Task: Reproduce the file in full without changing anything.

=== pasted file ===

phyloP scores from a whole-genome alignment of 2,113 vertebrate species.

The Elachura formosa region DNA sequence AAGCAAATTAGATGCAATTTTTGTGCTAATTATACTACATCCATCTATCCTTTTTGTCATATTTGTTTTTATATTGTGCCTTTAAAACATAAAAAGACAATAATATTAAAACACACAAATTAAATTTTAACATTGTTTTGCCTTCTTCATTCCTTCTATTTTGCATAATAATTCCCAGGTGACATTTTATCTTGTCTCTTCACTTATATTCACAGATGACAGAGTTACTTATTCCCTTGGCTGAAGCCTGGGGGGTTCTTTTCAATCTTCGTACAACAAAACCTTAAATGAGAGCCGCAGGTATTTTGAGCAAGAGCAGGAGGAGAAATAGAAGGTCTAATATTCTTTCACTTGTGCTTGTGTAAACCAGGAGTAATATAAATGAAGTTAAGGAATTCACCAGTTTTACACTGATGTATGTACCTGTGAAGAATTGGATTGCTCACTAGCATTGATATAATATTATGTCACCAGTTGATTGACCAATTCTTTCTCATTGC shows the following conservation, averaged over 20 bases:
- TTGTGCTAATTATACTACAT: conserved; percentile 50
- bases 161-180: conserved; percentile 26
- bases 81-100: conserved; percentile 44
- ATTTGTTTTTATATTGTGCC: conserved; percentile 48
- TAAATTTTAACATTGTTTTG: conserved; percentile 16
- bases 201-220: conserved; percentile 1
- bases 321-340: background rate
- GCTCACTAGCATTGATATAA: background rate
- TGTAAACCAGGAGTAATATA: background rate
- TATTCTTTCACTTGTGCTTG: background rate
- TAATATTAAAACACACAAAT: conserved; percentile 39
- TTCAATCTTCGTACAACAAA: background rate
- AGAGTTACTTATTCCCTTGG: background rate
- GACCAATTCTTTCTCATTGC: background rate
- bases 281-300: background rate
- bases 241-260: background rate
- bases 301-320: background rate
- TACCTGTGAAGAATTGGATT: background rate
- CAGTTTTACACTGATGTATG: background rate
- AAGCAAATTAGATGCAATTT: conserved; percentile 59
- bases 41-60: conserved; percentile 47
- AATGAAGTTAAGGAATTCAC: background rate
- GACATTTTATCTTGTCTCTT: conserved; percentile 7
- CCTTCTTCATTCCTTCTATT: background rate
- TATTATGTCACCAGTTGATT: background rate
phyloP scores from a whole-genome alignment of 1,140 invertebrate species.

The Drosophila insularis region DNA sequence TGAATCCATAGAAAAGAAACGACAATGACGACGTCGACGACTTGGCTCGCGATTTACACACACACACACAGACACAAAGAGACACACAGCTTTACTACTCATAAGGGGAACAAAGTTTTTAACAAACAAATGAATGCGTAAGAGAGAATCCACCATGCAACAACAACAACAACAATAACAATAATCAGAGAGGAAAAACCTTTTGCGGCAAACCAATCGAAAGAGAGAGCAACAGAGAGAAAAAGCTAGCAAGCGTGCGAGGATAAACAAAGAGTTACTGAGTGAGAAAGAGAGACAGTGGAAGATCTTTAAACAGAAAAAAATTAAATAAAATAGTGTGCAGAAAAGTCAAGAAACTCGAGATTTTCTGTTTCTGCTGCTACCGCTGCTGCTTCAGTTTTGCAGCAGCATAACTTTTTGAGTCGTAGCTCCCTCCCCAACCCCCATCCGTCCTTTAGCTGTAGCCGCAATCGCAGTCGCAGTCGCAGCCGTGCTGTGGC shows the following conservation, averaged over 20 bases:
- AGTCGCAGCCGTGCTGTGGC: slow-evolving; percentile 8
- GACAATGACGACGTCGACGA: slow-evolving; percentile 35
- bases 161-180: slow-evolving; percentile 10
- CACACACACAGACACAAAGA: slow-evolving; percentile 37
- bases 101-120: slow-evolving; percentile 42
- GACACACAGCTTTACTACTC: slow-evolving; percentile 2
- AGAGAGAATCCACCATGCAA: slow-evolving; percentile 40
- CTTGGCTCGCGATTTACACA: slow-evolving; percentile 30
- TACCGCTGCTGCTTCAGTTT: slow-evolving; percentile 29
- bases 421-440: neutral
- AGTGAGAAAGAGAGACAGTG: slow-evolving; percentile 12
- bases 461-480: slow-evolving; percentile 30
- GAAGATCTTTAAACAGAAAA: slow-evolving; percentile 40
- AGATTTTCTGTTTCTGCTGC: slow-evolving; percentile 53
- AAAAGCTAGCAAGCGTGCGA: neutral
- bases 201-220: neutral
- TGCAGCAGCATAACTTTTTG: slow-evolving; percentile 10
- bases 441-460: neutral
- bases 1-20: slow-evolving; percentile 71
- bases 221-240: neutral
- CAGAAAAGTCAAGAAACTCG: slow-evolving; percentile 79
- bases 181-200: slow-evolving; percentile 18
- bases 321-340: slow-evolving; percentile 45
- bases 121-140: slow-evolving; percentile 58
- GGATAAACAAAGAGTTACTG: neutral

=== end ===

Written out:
phyloP scores from a whole-genome alignment of 2,113 vertebrate species.

The Elachura formosa region DNA sequence AAGCAAATTAGATGCAATTTTTGTGCTAATTATACTACATCCATCTATCCTTTTTGTCATATTTGTTTTTATATTGTGCCTTTAAAACATAAAAAGACAATAATATTAAAACACACAAATTAAATTTTAACATTGTTTTGCCTTCTTCATTCCTTCTATTTTGCATAATAATTCCCAGGTGACATTTTATCTTGTCTCTTCACTTATATTCACAGATGACAGAGTTACTTATTCCCTTGGCTGAAGCCTGGGGGGTTCTTTTCAATCTTCGTACAACAAAACCTTAAATGAGAGCCGCAGGTATTTTGAGCAAGAGCAGGAGGAGAAATAGAAGGTCTAATATTCTTTCACTTGTGCTTGTGTAAACCAGGAGTAATATAAATGAAGTTAAGGAATTCACCAGTTTTACACTGATGTATGTACCTGTGAAGAATTGGATTGCTCACTAGCATTGATATAATATTATGTCACCAGTTGATTGACCAATTCTTTCTCATTGC shows the following conservation, averaged over 20 bases:
- TTGTGCTAATTATACTACAT: conserved; percentile 50
- bases 161-180: conserved; percentile 26
- bases 81-100: conserved; percentile 44
- ATTTGTTTTTATATTGTGCC: conserved; percentile 48
- TAAATTTTAACATTGTTTTG: conserved; percentile 16
- bases 201-220: conserved; percentile 1
- bases 321-340: background rate
- GCTCACTAGCATTGATATAA: background rate
- TGTAAACCAGGAGTAATATA: background rate
- TATTCTTTCACTTGTGCTTG: background rate
- TAATATTAAAACACACAAAT: conserved; percentile 39
- TTCAATCTTCGTACAACAAA: background rate
- AGAGTTACTTATTCCCTTGG: background rate
- GACCAATTCTTTCTCATTGC: background rate
- bases 281-300: background rate
- bases 241-260: background rate
- bases 301-320: background rate
- TACCTGTGAAGAATTGGATT: background rate
- CAGTTTTACACTGATGTATG: background rate
- AAGCAAATTAGATGCAATTT: conserved; percentile 59
- bases 41-60: conserved; percentile 47
- AATGAAGTTAAGGAATTCAC: background rate
- GACATTTTATCTTGTCTCTT: conserved; percentile 7
- CCTTCTTCATTCCTTCTATT: background rate
- TATTATGTCACCAGTTGATT: background rate
phyloP scores from a whole-genome alignment of 1,140 invertebrate species.

The Drosophila insularis region DNA sequence TGAATCCATAGAAAAGAAACGACAATGACGACGTCGACGACTTGGCTCGCGATTTACACACACACACACAGACACAAAGAGACACACAGCTTTACTACTCATAAGGGGAACAAAGTTTTTAACAAACAAATGAATGCGTAAGAGAGAATCCACCATGCAACAACAACAACAACAATAACAATAATCAGAGAGGAAAAACCTTTTGCGGCAAACCAATCGAAAGAGAGAGCAACAGAGAGAAAAAGCTAGCAAGCGTGCGAGGATAAACAAAGAGTTACTGAGTGAGAAAGAGAGACAGTGGAAGATCTTTAAACAGAAAAAAATTAAATAAAATAGTGTGCAGAAAAGTCAAGAAACTCGAGATTTTCTGTTTCTGCTGCTACCGCTGCTGCTTCAGTTTTGCAGCAGCATAACTTTTTGAGTCGTAGCTCCCTCCCCAACCCCCATCCGTCCTTTAGCTGTAGCCGCAATCGCAGTCGCAGTCGCAGCCGTGCTGTGGC shows the following conservation, averaged over 20 bases:
- AGTCGCAGCCGTGCTGTGGC: slow-evolving; percentile 8
- GACAATGACGACGTCGACGA: slow-evolving; percentile 35
- bases 161-180: slow-evolving; percentile 10
- CACACACACAGACACAAAGA: slow-evolving; percentile 37
- bases 101-120: slow-evolving; percentile 42
- GACACACAGCTTTACTACTC: slow-evolving; percentile 2
- AGAGAGAATCCACCATGCAA: slow-evolving; percentile 40
- CTTGGCTCGCGATTTACACA: slow-evolving; percentile 30
- TACCGCTGCTGCTTCAGTTT: slow-evolving; percentile 29
- bases 421-440: neutral
- AGTGAGAAAGAGAGACAGTG: slow-evolving; percentile 12
- bases 461-480: slow-evolving; percentile 30
- GAAGATCTTTAAACAGAAAA: slow-evolving; percentile 40
- AGATTTTCTGTTTCTGCTGC: slow-evolving; percentile 53
- AAAAGCTAGCAAGCGTGCGA: neutral
- bases 201-220: neutral
- TGCAGCAGCATAACTTTTTG: slow-evolving; percentile 10
- bases 441-460: neutral
- bases 1-20: slow-evolving; percentile 71
- bases 221-240: neutral
- CAGAAAAGTCAAGAAACTCG: slow-evolving; percentile 79
- bases 181-200: slow-evolving; percentile 18
- bases 321-340: slow-evolving; percentile 45
- bases 121-140: slow-evolving; percentile 58
- GGATAAACAAAGAGTTACTG: neutral